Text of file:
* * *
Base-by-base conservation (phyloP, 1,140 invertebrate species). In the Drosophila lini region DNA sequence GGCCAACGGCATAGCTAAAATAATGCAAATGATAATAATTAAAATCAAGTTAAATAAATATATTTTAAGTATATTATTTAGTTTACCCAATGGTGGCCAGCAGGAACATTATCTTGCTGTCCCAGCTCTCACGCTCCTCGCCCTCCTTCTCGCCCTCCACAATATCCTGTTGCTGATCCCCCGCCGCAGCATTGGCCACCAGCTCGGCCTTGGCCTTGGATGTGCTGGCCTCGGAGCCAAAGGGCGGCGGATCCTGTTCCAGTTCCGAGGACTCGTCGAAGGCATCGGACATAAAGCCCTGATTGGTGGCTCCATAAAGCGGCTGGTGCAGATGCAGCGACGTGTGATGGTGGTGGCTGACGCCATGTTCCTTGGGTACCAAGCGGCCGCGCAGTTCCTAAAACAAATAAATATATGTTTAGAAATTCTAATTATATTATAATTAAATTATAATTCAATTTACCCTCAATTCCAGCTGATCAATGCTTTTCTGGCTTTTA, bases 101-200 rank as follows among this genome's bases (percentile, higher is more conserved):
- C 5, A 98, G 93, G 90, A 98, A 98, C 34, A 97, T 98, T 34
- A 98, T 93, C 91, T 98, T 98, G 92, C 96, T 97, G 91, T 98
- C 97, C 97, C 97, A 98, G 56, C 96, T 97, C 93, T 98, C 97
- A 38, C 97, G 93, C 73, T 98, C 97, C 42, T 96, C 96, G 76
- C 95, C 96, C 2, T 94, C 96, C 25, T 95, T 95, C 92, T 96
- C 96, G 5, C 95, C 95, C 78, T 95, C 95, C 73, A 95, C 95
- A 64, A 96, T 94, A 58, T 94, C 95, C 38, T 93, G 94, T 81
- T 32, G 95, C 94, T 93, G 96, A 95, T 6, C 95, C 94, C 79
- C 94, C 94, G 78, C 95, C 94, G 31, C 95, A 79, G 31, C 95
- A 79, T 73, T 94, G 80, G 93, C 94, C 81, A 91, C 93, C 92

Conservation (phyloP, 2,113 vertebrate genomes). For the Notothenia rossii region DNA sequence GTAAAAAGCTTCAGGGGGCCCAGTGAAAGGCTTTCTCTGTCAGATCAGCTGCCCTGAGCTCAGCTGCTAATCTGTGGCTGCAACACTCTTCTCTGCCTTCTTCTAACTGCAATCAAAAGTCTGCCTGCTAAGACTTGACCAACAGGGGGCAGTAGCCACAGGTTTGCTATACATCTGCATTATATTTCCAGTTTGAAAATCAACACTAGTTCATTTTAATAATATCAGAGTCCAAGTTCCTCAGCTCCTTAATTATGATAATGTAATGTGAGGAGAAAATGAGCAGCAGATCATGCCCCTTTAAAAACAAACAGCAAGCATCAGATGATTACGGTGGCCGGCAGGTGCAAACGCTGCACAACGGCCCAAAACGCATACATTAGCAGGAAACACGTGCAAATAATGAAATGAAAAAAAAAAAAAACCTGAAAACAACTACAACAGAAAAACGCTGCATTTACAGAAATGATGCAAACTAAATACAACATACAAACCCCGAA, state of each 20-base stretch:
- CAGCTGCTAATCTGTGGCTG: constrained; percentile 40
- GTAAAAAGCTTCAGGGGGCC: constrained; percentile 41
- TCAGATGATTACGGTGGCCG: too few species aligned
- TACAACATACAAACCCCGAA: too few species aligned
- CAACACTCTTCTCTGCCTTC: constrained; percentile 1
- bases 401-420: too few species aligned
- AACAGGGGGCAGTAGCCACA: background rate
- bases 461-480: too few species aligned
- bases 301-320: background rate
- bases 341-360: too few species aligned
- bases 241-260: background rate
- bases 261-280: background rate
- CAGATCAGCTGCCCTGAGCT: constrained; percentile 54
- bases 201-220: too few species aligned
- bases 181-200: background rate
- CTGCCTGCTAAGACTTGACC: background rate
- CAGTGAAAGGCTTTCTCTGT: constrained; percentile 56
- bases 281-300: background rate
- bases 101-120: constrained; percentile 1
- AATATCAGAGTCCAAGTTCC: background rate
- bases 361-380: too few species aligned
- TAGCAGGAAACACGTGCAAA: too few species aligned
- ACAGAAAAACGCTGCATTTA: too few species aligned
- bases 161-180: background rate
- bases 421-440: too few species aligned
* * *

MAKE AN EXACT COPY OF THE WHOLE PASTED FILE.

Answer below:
Base-by-base conservation (phyloP, 1,140 invertebrate species). In the Drosophila lini region DNA sequence GGCCAACGGCATAGCTAAAATAATGCAAATGATAATAATTAAAATCAAGTTAAATAAATATATTTTAAGTATATTATTTAGTTTACCCAATGGTGGCCAGCAGGAACATTATCTTGCTGTCCCAGCTCTCACGCTCCTCGCCCTCCTTCTCGCCCTCCACAATATCCTGTTGCTGATCCCCCGCCGCAGCATTGGCCACCAGCTCGGCCTTGGCCTTGGATGTGCTGGCCTCGGAGCCAAAGGGCGGCGGATCCTGTTCCAGTTCCGAGGACTCGTCGAAGGCATCGGACATAAAGCCCTGATTGGTGGCTCCATAAAGCGGCTGGTGCAGATGCAGCGACGTGTGATGGTGGTGGCTGACGCCATGTTCCTTGGGTACCAAGCGGCCGCGCAGTTCCTAAAACAAATAAATATATGTTTAGAAATTCTAATTATATTATAATTAAATTATAATTCAATTTACCCTCAATTCCAGCTGATCAATGCTTTTCTGGCTTTTA, bases 101-200 rank as follows among this genome's bases (percentile, higher is more conserved):
- C 5, A 98, G 93, G 90, A 98, A 98, C 34, A 97, T 98, T 34
- A 98, T 93, C 91, T 98, T 98, G 92, C 96, T 97, G 91, T 98
- C 97, C 97, C 97, A 98, G 56, C 96, T 97, C 93, T 98, C 97
- A 38, C 97, G 93, C 73, T 98, C 97, C 42, T 96, C 96, G 76
- C 95, C 96, C 2, T 94, C 96, C 25, T 95, T 95, C 92, T 96
- C 96, G 5, C 95, C 95, C 78, T 95, C 95, C 73, A 95, C 95
- A 64, A 96, T 94, A 58, T 94, C 95, C 38, T 93, G 94, T 81
- T 32, G 95, C 94, T 93, G 96, A 95, T 6, C 95, C 94, C 79
- C 94, C 94, G 78, C 95, C 94, G 31, C 95, A 79, G 31, C 95
- A 79, T 73, T 94, G 80, G 93, C 94, C 81, A 91, C 93, C 92

Conservation (phyloP, 2,113 vertebrate genomes). For the Notothenia rossii region DNA sequence GTAAAAAGCTTCAGGGGGCCCAGTGAAAGGCTTTCTCTGTCAGATCAGCTGCCCTGAGCTCAGCTGCTAATCTGTGGCTGCAACACTCTTCTCTGCCTTCTTCTAACTGCAATCAAAAGTCTGCCTGCTAAGACTTGACCAACAGGGGGCAGTAGCCACAGGTTTGCTATACATCTGCATTATATTTCCAGTTTGAAAATCAACACTAGTTCATTTTAATAATATCAGAGTCCAAGTTCCTCAGCTCCTTAATTATGATAATGTAATGTGAGGAGAAAATGAGCAGCAGATCATGCCCCTTTAAAAACAAACAGCAAGCATCAGATGATTACGGTGGCCGGCAGGTGCAAACGCTGCACAACGGCCCAAAACGCATACATTAGCAGGAAACACGTGCAAATAATGAAATGAAAAAAAAAAAAAACCTGAAAACAACTACAACAGAAAAACGCTGCATTTACAGAAATGATGCAAACTAAATACAACATACAAACCCCGAA, state of each 20-base stretch:
- CAGCTGCTAATCTGTGGCTG: constrained; percentile 40
- GTAAAAAGCTTCAGGGGGCC: constrained; percentile 41
- TCAGATGATTACGGTGGCCG: too few species aligned
- TACAACATACAAACCCCGAA: too few species aligned
- CAACACTCTTCTCTGCCTTC: constrained; percentile 1
- bases 401-420: too few species aligned
- AACAGGGGGCAGTAGCCACA: background rate
- bases 461-480: too few species aligned
- bases 301-320: background rate
- bases 341-360: too few species aligned
- bases 241-260: background rate
- bases 261-280: background rate
- CAGATCAGCTGCCCTGAGCT: constrained; percentile 54
- bases 201-220: too few species aligned
- bases 181-200: background rate
- CTGCCTGCTAAGACTTGACC: background rate
- CAGTGAAAGGCTTTCTCTGT: constrained; percentile 56
- bases 281-300: background rate
- bases 101-120: constrained; percentile 1
- AATATCAGAGTCCAAGTTCC: background rate
- bases 361-380: too few species aligned
- TAGCAGGAAACACGTGCAAA: too few species aligned
- ACAGAAAAACGCTGCATTTA: too few species aligned
- bases 161-180: background rate
- bases 421-440: too few species aligned